WITH THE increased use of segmental and wedge resection in the management of surgical disorders of the lungs and bronchi bronchography has increased in importance and in frequency of application as a diagnostic procedure for the accurate localization of diseased bronchopulmonary tissue. The experiences of the last 25 years with the iodized oils routinely used for bronchography have given rise to several valid objections to these mediums. The objections chiefly center about the slow disappearance of these substances from the lungs, with lesser objections to certain of their physical and chemical characteristics. The persistence of the radiopaque organic iodides frequently obscures or confuses subsequent roentgenograms for long periods. The persistence of the oily vehicle is a definite hazard to the patient, for it has irritative qualities which occasionally lead to chronic lipoid pneumonia or to oil granuloma. The presence of the oil also decreases pulmonary function and increases the frequency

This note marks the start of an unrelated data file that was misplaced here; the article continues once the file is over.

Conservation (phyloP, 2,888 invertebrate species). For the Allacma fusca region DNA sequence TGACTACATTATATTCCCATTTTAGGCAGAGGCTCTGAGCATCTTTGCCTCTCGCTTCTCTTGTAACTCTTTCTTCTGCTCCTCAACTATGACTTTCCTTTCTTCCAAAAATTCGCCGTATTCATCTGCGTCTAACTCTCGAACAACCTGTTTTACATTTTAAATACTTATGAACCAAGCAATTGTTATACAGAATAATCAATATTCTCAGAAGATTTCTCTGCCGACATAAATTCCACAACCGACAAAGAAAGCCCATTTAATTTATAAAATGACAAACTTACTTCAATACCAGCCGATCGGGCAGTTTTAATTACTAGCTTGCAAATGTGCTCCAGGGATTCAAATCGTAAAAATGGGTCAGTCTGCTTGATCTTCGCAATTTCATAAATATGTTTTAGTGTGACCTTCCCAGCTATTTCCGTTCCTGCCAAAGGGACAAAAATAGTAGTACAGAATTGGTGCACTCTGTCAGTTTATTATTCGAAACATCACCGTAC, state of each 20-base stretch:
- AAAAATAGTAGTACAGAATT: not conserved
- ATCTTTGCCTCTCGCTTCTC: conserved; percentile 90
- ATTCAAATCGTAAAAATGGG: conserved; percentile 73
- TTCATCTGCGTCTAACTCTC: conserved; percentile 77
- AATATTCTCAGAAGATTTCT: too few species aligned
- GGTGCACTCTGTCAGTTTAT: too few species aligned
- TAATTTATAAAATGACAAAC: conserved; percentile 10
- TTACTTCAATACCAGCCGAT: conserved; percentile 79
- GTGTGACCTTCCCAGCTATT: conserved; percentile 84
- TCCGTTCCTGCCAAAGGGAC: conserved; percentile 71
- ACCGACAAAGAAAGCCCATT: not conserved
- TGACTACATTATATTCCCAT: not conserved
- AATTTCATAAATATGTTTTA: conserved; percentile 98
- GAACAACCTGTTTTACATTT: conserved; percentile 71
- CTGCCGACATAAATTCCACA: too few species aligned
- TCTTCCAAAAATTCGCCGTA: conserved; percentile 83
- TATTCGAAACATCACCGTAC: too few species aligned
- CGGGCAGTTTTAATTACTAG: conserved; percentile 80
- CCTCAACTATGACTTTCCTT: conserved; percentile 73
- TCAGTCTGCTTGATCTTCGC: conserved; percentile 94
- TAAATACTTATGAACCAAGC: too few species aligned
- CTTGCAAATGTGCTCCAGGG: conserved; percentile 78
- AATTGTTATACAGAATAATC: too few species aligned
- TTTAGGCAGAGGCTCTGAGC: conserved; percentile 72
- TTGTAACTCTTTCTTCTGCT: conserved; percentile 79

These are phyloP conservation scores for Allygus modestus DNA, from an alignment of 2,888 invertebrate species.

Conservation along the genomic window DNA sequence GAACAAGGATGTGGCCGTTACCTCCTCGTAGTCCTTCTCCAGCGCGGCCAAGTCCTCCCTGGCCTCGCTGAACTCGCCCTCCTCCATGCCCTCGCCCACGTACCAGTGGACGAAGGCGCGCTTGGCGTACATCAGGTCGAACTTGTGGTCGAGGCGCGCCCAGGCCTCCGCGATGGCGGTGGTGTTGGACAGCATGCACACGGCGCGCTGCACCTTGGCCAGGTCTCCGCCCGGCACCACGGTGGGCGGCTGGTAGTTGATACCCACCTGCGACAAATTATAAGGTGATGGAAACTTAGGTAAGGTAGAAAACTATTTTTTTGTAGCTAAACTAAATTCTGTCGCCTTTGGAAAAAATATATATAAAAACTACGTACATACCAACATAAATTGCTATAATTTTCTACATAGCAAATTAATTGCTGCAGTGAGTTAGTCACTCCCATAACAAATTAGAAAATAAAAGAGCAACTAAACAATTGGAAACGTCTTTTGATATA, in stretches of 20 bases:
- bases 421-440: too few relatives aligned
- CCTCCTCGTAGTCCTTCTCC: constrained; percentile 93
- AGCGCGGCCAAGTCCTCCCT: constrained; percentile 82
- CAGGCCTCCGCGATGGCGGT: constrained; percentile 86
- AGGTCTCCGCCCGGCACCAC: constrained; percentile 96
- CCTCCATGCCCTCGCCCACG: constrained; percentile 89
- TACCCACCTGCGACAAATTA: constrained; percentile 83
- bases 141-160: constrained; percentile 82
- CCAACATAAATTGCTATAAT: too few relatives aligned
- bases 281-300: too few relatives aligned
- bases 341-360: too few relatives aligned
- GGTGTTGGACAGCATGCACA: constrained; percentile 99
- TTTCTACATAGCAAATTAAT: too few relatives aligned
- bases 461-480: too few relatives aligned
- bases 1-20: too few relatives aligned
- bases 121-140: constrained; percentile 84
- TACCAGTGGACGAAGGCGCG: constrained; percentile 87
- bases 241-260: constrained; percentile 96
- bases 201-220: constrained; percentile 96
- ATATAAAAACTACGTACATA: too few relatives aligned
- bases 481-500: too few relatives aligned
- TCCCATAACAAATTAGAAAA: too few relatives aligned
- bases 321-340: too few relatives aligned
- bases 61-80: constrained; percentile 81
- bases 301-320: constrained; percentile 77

FLIPSE ME, HEDBERG GA, KRUEGER VR. WATER-SOLUBLE CONTRAST MEDIUM FOR BRONCHOGRAPHY. AMA Arch Otolaryngol. 1953;57(2):188–205. doi:10.1001/archotol.1953.00710030207008
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